Integrated Service Delivery Model Assess, Manage and Optimize Automation Assets

Continuing coverage of this week’s Honeywell Process Virtual Technical Experience.

[Note: You can have these posts sent to you via email simply by signing up at the appropriate link. There is normally one post per day, however covering two conferences and a couple of press conferences this week necessitates a little extra coverage.]

Continuing the theme of “remote” and also support and services, Honeywell Process Solutions announced this week Enabled Services program powered by Honeywell Forge. This automation lifecycle services offering focuses on ensuring Industrial Control System (ICS) health, reliability and compliance.

In brief:

  • End-to-end solution enables remote preventive maintenance and support
  • Plant operators can reduce number of incidents per year by 40% and improve total cost of ownership

“Honeywell developed the Enabled Services program as a subscription-based service for ICS users dealing with increasing system complexity, an aging industrial workforce and the constraints imposed on plant operations by global health concerns,” said Mark Dean, director of offering management, Honeywell Process Solutions. “Through this Enabled Services offering, Honeywell’s experts can conduct rapid analysis and make fast recommendations to solve the issues and be onsite only when necessary. Honeywell has created a powerful tool for customers to significantly improve maintenance efficiency and redirect expensive resources to high priority corrective maintenance.”

Honeywell estimates it’s Enabled Services solution can deliver increased value by reducing the number of incidents per year by 40%, with a net decrease in total cost of ownership of 15%. These capabilities not only help improve system health, performance and compliance, but also allow customers to redirect existing high skill resources to use more time to work on systems improvements and to focus on their core business.

Based on Honeywell’s step-change Lifecycle Solutions & Services delivery model, which responds to customer-driven feedback from around the world, the Enabled Services solution is designed around three key pillars:

  • System health and performance – in other words, what is going wrong in the plant
  • System compliance — why it is going wrong
  • Prescriptive maintenance and remediation – how the issues can be resolved.

Honeywell’s program uses intuitive and consistent dashboards powered by Honeywell Forge technology, which provides users with real-time intelligence to enable peak performance. It also employs remote connection and/or local data collection, predictive and diagnostic tools, and global resource centers – all to support improved operational and business performance.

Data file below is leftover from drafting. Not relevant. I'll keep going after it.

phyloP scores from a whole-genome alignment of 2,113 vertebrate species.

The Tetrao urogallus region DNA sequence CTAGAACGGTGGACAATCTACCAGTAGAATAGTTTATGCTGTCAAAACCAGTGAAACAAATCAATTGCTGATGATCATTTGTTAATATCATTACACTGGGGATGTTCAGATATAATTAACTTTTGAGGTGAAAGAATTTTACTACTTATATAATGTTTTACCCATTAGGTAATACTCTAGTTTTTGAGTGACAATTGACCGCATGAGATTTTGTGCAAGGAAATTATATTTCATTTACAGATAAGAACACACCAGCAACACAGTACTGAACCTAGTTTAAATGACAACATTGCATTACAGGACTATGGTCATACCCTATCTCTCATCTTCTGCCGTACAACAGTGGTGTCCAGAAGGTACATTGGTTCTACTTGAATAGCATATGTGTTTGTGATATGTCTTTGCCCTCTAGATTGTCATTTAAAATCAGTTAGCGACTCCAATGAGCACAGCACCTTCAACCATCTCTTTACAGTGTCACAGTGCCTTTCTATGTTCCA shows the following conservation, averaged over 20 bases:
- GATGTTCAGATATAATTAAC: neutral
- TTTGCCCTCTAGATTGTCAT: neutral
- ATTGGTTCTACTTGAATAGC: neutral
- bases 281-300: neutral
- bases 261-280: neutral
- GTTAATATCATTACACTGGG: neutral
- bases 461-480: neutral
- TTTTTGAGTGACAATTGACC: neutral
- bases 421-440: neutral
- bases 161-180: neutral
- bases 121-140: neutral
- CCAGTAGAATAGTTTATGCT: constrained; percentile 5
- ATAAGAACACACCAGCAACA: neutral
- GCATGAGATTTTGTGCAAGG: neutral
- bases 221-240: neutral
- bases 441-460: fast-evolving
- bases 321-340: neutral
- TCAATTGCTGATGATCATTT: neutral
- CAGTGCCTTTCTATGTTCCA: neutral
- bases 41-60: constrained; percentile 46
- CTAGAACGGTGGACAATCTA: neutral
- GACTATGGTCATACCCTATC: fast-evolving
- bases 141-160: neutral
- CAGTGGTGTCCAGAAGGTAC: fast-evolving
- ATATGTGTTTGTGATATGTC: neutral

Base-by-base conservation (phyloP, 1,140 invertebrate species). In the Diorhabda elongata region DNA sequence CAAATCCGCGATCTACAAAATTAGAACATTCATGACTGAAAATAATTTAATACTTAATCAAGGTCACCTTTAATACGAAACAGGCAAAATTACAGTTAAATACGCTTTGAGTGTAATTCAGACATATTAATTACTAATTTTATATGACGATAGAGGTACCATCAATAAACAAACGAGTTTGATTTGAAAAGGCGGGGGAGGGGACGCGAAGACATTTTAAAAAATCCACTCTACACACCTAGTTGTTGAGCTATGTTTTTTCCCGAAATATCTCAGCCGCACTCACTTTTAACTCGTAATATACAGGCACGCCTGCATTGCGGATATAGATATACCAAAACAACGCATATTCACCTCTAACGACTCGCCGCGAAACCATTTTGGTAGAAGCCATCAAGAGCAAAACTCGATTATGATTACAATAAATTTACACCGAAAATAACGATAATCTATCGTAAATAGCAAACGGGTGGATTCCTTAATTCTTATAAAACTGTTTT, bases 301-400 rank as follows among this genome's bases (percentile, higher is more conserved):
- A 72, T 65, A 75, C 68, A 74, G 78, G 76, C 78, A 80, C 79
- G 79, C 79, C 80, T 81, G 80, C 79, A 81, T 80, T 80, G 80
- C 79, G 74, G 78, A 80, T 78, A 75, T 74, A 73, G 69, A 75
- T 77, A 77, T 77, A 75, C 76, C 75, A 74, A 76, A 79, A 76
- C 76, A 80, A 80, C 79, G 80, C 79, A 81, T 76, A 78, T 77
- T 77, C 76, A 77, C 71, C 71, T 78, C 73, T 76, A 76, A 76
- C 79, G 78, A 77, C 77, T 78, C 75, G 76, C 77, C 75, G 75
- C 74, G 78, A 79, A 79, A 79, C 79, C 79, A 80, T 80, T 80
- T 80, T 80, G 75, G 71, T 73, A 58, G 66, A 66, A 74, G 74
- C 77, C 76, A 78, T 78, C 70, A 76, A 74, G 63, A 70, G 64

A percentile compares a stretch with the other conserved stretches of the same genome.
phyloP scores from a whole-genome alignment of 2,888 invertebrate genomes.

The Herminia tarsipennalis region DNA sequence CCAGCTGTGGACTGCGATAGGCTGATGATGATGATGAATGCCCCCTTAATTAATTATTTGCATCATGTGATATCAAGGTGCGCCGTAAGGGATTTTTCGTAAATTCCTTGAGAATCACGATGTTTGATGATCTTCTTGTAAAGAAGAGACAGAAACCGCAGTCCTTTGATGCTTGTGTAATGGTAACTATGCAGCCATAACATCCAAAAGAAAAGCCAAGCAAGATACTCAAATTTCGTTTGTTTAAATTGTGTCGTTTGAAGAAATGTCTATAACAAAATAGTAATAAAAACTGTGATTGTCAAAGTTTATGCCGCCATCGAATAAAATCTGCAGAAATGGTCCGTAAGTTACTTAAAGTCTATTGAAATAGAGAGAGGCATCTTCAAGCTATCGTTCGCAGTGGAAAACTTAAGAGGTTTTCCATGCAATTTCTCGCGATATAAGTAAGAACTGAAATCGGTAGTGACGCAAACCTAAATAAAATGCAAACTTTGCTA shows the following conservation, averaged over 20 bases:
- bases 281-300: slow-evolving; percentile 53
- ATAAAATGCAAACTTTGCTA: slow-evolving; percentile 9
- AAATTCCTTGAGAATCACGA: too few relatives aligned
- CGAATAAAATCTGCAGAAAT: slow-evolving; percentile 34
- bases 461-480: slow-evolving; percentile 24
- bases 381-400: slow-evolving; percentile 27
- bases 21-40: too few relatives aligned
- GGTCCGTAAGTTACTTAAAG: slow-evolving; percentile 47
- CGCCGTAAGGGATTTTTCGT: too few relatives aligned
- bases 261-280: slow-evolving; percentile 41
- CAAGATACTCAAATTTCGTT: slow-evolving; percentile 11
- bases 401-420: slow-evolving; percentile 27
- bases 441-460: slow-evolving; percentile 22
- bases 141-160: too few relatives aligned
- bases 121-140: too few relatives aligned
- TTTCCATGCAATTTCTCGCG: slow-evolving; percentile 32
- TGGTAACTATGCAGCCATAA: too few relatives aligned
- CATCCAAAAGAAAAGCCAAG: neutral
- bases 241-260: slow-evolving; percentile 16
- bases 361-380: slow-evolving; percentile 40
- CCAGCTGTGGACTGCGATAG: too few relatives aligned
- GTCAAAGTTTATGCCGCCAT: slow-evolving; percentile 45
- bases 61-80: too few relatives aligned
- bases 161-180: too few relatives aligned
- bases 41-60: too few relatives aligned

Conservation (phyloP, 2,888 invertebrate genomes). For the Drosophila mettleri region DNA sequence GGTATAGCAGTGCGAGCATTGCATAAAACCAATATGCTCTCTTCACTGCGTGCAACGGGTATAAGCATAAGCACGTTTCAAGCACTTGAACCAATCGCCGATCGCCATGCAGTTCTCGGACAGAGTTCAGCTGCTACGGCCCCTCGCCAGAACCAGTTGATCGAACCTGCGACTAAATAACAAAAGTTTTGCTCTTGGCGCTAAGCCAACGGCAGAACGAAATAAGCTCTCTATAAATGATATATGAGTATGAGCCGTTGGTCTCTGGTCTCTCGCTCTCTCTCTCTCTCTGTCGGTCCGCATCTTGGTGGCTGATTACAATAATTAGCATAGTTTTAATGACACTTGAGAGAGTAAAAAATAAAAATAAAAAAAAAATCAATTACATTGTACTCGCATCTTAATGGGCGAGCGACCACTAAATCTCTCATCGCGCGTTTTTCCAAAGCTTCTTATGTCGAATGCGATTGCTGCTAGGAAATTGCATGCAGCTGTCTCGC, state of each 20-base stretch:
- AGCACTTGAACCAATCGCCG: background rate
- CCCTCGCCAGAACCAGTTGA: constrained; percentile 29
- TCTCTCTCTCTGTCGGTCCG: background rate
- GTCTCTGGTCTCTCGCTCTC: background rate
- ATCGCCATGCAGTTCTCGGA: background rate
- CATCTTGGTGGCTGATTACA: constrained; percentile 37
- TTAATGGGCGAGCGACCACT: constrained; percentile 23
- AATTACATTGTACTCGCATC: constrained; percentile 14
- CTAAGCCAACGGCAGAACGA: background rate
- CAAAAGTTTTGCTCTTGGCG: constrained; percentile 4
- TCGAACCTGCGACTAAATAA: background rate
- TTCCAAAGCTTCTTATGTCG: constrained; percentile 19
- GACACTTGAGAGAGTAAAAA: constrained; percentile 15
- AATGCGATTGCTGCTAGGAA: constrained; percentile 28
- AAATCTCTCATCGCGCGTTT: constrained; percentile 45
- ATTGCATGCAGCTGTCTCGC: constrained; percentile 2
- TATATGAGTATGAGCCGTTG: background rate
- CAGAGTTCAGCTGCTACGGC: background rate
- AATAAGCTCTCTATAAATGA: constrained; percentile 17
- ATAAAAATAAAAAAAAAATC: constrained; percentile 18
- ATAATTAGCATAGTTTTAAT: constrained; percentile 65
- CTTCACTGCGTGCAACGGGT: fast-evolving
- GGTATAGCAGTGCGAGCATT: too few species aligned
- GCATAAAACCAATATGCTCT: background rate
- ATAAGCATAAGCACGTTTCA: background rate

Enabled Services remote support capabilities were specifically developed with security in mind. The services employ protected network connections built on industry recognized standards, such as IEC 62443, to transfer data from the customer’s site to Honeywell’s global resource centers.

Through its proactive approach, Enabled Services offer improved efficiencies compared with ad hoc maintenance regimens, homegrown solutions that compromise migration readiness, and/or delaying service and repairs until assets fail. This comprehensive solution can help company executives, plant managers and control engineers to:

  • Understand and improve operational effectiveness and risk profiles
  • Leverage operational benefits from systems, applications and people
  • Focus efforts on core competencies by deploying suitably skilled resources
  • Improve the health, security and stability of control assets

Honeywell’s Enabled Services offering includes two levels of support to meet diverse customer requirements. Enabled Services Enhanced employs fully connected systems and offers continuous insights on system health, performance and compliance with actionable recommendations. Enabled Services Essential is intended for a non-connected system and offers less frequent updates.

AI Research For Tomorrow’s Production

While at the Hannover Messe Preview last week in Germany, I talked with the representatives of a German consortium with the interesting name of “it’s OWL”. Following are some thoughts from the various organizations that compose the consortium.